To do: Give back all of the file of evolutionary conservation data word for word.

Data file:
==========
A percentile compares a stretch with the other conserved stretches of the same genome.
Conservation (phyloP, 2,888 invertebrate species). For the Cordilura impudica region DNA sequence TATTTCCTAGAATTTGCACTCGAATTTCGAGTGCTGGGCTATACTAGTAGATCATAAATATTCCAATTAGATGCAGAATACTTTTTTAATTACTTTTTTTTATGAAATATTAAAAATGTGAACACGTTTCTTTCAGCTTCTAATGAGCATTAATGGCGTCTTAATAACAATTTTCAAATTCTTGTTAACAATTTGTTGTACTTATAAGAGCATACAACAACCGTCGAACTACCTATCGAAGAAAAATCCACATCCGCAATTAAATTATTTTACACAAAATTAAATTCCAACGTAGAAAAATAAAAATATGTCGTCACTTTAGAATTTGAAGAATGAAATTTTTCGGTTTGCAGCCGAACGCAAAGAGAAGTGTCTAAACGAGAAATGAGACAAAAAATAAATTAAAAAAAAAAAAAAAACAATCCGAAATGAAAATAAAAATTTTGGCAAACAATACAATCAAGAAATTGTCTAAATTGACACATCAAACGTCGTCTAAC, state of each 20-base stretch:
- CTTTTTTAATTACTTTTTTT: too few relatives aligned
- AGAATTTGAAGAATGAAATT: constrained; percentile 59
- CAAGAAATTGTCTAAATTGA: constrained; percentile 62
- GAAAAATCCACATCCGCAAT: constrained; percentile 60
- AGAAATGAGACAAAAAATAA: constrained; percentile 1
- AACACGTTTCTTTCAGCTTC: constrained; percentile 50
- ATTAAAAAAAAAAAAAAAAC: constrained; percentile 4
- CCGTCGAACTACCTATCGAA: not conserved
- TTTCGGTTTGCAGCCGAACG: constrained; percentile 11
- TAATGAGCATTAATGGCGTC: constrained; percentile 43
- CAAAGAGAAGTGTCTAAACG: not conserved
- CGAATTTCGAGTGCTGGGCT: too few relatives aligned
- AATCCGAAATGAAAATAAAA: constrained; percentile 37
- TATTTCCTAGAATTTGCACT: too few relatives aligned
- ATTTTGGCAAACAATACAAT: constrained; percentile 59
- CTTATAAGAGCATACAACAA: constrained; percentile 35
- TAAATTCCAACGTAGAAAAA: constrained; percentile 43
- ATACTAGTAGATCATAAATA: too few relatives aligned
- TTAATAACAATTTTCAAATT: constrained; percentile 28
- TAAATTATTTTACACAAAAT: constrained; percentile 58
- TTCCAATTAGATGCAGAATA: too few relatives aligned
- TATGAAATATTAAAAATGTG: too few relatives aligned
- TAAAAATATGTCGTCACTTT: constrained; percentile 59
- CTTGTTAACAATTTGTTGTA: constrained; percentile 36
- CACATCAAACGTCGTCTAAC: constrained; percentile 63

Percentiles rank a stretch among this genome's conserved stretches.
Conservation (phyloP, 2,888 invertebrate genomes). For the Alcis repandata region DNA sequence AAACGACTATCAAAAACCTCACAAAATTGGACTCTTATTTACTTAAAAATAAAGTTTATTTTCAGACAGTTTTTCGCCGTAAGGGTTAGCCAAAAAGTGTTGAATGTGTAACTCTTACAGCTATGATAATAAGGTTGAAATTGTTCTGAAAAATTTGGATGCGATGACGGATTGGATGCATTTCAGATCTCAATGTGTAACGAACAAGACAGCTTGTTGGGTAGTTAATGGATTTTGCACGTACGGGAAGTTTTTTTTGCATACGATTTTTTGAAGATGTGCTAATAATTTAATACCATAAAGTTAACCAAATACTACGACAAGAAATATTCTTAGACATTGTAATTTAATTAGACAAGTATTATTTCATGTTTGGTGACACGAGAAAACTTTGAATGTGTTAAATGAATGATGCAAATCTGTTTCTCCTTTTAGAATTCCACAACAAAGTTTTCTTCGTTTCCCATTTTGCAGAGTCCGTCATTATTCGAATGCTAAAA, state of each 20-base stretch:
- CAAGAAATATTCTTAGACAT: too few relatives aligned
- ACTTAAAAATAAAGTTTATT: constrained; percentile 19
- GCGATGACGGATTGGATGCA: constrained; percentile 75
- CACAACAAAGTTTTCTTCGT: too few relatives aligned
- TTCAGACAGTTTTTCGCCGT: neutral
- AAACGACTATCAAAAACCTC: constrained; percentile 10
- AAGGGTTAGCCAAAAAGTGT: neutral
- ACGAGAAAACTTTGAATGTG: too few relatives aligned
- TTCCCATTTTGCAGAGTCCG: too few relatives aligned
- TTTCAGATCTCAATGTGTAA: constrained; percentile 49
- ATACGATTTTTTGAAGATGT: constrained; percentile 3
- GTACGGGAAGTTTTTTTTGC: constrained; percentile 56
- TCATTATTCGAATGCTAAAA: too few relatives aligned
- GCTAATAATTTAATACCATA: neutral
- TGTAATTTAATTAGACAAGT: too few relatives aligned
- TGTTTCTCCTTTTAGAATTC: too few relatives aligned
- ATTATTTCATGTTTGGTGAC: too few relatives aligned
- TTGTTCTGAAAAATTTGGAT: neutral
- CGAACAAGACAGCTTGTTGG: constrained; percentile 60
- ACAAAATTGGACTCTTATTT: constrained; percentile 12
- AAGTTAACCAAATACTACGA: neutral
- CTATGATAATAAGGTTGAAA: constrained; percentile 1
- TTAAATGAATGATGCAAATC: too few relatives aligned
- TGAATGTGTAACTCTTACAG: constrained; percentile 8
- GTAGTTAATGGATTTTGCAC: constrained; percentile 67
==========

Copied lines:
A percentile compares a stretch with the other conserved stretches of the same genome.
Conservation (phyloP, 2,888 invertebrate species). For the Cordilura impudica region DNA sequence TATTTCCTAGAATTTGCACTCGAATTTCGAGTGCTGGGCTATACTAGTAGATCATAAATATTCCAATTAGATGCAGAATACTTTTTTAATTACTTTTTTTTATGAAATATTAAAAATGTGAACACGTTTCTTTCAGCTTCTAATGAGCATTAATGGCGTCTTAATAACAATTTTCAAATTCTTGTTAACAATTTGTTGTACTTATAAGAGCATACAACAACCGTCGAACTACCTATCGAAGAAAAATCCACATCCGCAATTAAATTATTTTACACAAAATTAAATTCCAACGTAGAAAAATAAAAATATGTCGTCACTTTAGAATTTGAAGAATGAAATTTTTCGGTTTGCAGCCGAACGCAAAGAGAAGTGTCTAAACGAGAAATGAGACAAAAAATAAATTAAAAAAAAAAAAAAAACAATCCGAAATGAAAATAAAAATTTTGGCAAACAATACAATCAAGAAATTGTCTAAATTGACACATCAAACGTCGTCTAAC, state of each 20-base stretch:
- CTTTTTTAATTACTTTTTTT: too few relatives aligned
- AGAATTTGAAGAATGAAATT: constrained; percentile 59
- CAAGAAATTGTCTAAATTGA: constrained; percentile 62
- GAAAAATCCACATCCGCAAT: constrained; percentile 60
- AGAAATGAGACAAAAAATAA: constrained; percentile 1
- AACACGTTTCTTTCAGCTTC: constrained; percentile 50
- ATTAAAAAAAAAAAAAAAAC: constrained; percentile 4
- CCGTCGAACTACCTATCGAA: not conserved
- TTTCGGTTTGCAGCCGAACG: constrained; percentile 11
- TAATGAGCATTAATGGCGTC: constrained; percentile 43
- CAAAGAGAAGTGTCTAAACG: not conserved
- CGAATTTCGAGTGCTGGGCT: too few relatives aligned
- AATCCGAAATGAAAATAAAA: constrained; percentile 37
- TATTTCCTAGAATTTGCACT: too few relatives aligned
- ATTTTGGCAAACAATACAAT: constrained; percentile 59
- CTTATAAGAGCATACAACAA: constrained; percentile 35
- TAAATTCCAACGTAGAAAAA: constrained; percentile 43
- ATACTAGTAGATCATAAATA: too few relatives aligned
- TTAATAACAATTTTCAAATT: constrained; percentile 28
- TAAATTATTTTACACAAAAT: constrained; percentile 58
- TTCCAATTAGATGCAGAATA: too few relatives aligned
- TATGAAATATTAAAAATGTG: too few relatives aligned
- TAAAAATATGTCGTCACTTT: constrained; percentile 59
- CTTGTTAACAATTTGTTGTA: constrained; percentile 36
- CACATCAAACGTCGTCTAAC: constrained; percentile 63

Percentiles rank a stretch among this genome's conserved stretches.
Conservation (phyloP, 2,888 invertebrate genomes). For the Alcis repandata region DNA sequence AAACGACTATCAAAAACCTCACAAAATTGGACTCTTATTTACTTAAAAATAAAGTTTATTTTCAGACAGTTTTTCGCCGTAAGGGTTAGCCAAAAAGTGTTGAATGTGTAACTCTTACAGCTATGATAATAAGGTTGAAATTGTTCTGAAAAATTTGGATGCGATGACGGATTGGATGCATTTCAGATCTCAATGTGTAACGAACAAGACAGCTTGTTGGGTAGTTAATGGATTTTGCACGTACGGGAAGTTTTTTTTGCATACGATTTTTTGAAGATGTGCTAATAATTTAATACCATAAAGTTAACCAAATACTACGACAAGAAATATTCTTAGACATTGTAATTTAATTAGACAAGTATTATTTCATGTTTGGTGACACGAGAAAACTTTGAATGTGTTAAATGAATGATGCAAATCTGTTTCTCCTTTTAGAATTCCACAACAAAGTTTTCTTCGTTTCCCATTTTGCAGAGTCCGTCATTATTCGAATGCTAAAA, state of each 20-base stretch:
- CAAGAAATATTCTTAGACAT: too few relatives aligned
- ACTTAAAAATAAAGTTTATT: constrained; percentile 19
- GCGATGACGGATTGGATGCA: constrained; percentile 75
- CACAACAAAGTTTTCTTCGT: too few relatives aligned
- TTCAGACAGTTTTTCGCCGT: neutral
- AAACGACTATCAAAAACCTC: constrained; percentile 10
- AAGGGTTAGCCAAAAAGTGT: neutral
- ACGAGAAAACTTTGAATGTG: too few relatives aligned
- TTCCCATTTTGCAGAGTCCG: too few relatives aligned
- TTTCAGATCTCAATGTGTAA: constrained; percentile 49
- ATACGATTTTTTGAAGATGT: constrained; percentile 3
- GTACGGGAAGTTTTTTTTGC: constrained; percentile 56
- TCATTATTCGAATGCTAAAA: too few relatives aligned
- GCTAATAATTTAATACCATA: neutral
- TGTAATTTAATTAGACAAGT: too few relatives aligned
- TGTTTCTCCTTTTAGAATTC: too few relatives aligned
- ATTATTTCATGTTTGGTGAC: too few relatives aligned
- TTGTTCTGAAAAATTTGGAT: neutral
- CGAACAAGACAGCTTGTTGG: constrained; percentile 60
- ACAAAATTGGACTCTTATTT: constrained; percentile 12
- AAGTTAACCAAATACTACGA: neutral
- CTATGATAATAAGGTTGAAA: constrained; percentile 1
- TTAAATGAATGATGCAAATC: too few relatives aligned
- TGAATGTGTAACTCTTACAG: constrained; percentile 8
- GTAGTTAATGGATTTTGCAC: constrained; percentile 67